Middle Ground, or Muddy Waters? SCOTUS Issues Vague Rule in Clean Water Act Decision
Middle Ground, or Muddy Waters? SCOTUS Issues Vague Rule in Clean Water Act Decision

Last week, the U.S. Supreme Court issued a long-awaited decision in County of Maui v. Hawaii Wildlife Fund et al., 590 U.S. __ (2020), in which it determined that the Clean Water Act (CWA) requirements for a National Pollutant Discharge Elimination System (NPDES) permit for point source discharges of pollutants do apply in certain circumstances to effluent that reaches waters of the United States via groundwater. But under what circumstances? Plaintiff environmental groups argued for the Ninth Circuit’s decision that CWA permitting requirements apply when effluent in a navigable water is “fairly traceable” through groundwater to a point source. The County of Maui, however, argued for a bright-line test, pursuant to which no NPDES permit would be required unless a point source directly discharges into navigable water (also known under the CWA as a “water of the United States”). In a 6-3 decision, the Supreme Court rejected both tests proposed by the parties and aimed for the middle, holding that the CWA requires a NPDES permit when a direct discharge to groundwater “is the functional equivalent of a direct discharge from the point source into navigable waters.”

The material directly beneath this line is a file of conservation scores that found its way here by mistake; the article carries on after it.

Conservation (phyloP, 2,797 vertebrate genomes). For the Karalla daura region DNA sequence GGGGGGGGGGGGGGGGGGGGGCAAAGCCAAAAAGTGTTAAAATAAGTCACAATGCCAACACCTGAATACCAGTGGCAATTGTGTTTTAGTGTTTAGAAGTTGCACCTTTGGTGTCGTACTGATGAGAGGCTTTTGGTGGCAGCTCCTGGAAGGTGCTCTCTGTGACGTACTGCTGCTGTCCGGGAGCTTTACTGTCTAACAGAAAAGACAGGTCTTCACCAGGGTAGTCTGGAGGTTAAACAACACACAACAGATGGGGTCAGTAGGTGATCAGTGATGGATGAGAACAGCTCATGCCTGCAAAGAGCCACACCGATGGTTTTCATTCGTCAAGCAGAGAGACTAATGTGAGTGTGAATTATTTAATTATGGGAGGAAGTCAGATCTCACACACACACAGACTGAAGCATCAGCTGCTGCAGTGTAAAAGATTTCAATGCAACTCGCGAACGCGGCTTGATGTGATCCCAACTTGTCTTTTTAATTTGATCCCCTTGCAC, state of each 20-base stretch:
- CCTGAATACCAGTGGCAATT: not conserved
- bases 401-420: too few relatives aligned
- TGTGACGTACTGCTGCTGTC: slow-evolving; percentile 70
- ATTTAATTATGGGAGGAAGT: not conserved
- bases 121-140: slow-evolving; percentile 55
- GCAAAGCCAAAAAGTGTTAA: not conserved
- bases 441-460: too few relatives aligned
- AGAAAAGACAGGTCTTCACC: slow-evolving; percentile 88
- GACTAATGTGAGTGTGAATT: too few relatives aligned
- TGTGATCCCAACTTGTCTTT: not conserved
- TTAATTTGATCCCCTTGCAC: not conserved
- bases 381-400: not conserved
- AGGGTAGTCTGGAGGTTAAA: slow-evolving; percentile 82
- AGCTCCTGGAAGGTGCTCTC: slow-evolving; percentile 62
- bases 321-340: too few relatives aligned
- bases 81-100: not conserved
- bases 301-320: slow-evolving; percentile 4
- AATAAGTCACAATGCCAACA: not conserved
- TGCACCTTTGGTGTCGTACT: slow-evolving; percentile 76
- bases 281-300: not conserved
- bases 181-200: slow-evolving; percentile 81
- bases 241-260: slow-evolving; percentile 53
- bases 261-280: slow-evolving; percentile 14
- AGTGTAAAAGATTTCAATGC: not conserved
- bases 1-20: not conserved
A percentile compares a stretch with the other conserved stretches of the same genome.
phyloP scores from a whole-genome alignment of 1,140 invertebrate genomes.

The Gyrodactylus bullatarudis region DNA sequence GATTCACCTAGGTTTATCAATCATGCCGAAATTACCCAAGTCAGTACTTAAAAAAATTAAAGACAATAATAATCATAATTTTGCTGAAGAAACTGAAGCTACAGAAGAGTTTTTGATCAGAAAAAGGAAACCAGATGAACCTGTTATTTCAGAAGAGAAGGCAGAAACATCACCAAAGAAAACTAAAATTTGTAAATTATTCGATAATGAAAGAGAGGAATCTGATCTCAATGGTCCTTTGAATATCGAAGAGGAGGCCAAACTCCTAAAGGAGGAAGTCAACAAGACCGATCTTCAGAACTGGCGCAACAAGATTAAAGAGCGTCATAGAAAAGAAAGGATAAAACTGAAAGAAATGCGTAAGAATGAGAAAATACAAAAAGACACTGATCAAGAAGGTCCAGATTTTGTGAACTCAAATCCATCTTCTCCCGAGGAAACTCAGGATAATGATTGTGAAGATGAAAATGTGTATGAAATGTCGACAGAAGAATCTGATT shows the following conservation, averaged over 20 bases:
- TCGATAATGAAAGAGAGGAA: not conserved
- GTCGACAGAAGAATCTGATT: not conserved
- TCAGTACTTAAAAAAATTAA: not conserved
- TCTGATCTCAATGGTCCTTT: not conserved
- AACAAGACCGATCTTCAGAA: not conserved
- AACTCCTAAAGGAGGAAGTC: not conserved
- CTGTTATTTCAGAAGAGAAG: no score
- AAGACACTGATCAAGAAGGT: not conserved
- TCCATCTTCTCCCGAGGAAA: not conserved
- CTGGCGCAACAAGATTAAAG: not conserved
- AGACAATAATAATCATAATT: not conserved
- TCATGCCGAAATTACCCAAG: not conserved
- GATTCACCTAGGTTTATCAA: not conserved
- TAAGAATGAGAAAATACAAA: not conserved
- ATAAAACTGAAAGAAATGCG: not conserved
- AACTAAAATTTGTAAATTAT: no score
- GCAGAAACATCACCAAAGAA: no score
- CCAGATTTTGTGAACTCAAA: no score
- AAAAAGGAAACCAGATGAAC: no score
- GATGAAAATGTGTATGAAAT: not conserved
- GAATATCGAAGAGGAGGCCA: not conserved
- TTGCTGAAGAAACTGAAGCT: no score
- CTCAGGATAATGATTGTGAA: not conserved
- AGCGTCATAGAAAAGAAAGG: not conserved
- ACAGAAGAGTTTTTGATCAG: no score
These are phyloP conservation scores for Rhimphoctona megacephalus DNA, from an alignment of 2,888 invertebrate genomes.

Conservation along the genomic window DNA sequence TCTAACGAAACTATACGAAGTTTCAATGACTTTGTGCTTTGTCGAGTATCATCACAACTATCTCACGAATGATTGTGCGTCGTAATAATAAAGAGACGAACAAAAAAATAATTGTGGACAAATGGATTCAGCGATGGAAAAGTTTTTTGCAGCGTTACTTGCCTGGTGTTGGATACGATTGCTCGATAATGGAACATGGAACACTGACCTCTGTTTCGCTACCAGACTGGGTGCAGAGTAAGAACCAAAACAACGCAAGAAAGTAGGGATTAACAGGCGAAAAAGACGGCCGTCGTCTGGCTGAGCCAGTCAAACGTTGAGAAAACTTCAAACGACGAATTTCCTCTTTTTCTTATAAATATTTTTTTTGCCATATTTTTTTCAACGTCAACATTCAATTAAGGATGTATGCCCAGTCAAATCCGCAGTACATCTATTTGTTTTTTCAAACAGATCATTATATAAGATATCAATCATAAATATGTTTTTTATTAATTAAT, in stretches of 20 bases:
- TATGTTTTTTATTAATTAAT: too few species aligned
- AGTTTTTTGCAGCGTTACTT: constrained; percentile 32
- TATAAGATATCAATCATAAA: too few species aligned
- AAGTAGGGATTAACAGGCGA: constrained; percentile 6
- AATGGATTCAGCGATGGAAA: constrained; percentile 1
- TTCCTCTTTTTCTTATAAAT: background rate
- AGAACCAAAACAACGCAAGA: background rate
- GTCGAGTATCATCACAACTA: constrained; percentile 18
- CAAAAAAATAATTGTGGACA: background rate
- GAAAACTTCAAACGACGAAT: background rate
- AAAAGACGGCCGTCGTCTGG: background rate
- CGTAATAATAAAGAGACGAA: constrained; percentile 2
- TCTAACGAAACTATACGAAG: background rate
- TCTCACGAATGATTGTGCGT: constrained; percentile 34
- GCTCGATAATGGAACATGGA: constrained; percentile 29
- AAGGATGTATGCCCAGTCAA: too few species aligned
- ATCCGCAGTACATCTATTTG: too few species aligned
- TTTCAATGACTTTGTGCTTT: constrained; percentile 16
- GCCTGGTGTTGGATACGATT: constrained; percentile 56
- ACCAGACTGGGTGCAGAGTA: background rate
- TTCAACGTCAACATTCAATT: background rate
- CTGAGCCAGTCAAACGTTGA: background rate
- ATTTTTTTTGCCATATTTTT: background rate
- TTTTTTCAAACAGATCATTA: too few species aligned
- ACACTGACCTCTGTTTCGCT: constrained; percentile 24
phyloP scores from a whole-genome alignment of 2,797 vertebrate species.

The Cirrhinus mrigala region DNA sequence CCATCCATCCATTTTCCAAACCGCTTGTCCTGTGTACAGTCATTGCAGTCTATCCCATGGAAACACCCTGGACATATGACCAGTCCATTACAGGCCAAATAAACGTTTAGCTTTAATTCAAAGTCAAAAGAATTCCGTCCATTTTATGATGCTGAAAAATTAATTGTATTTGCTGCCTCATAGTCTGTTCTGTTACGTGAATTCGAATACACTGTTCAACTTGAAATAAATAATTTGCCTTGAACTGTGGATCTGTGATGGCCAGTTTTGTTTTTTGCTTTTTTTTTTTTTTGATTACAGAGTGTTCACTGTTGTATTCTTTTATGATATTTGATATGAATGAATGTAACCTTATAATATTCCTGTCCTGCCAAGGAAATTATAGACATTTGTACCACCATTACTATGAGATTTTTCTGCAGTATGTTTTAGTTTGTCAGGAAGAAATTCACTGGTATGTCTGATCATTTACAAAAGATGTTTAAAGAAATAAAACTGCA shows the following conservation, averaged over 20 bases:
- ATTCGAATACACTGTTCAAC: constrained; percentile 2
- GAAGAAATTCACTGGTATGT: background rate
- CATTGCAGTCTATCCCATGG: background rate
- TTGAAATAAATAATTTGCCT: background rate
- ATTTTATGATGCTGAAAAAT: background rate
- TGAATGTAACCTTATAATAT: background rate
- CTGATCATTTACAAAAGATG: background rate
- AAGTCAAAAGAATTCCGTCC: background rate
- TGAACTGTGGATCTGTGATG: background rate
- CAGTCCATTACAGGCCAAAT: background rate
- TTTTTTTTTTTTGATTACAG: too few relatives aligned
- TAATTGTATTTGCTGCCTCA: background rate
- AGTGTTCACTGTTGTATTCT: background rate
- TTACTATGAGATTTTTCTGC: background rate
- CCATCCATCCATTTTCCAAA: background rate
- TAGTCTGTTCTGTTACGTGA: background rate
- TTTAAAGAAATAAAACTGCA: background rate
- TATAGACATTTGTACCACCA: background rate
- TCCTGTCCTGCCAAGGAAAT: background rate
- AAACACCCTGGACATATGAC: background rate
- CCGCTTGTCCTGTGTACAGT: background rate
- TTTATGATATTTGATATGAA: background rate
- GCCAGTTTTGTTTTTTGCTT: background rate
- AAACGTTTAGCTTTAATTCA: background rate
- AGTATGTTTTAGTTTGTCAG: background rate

To further explore this important decision, please click here to read our full eAlert on the Maui case.

  • Tara E. Paul
    Associate

    Tara Paul represents public agencies and investor-owned utilities.  Her practice is focused on water industry issues, and her experience includes representing clients in complex water rights litigation and groundwater ...

  • Mary Lynn K. Coffee
    Partner

    Mary Lynn Coffee has extensive experience providing legal and regulatory advice and counsel with respect to complying with and permitting under CEQA, NEPA and state and federal water quality, wetlands, endangered species and ...

California Water Views provides timely and insightful updates on the water sector in the state. We relay information on how water legislation and policy from the nation’s capital, Sacramento, and around the U.S. affect California’s water utilities, agencies, practitioners, and consumers.  We also write about important events, conferences, legal cases, and other key happenings involving all things water in and around California.

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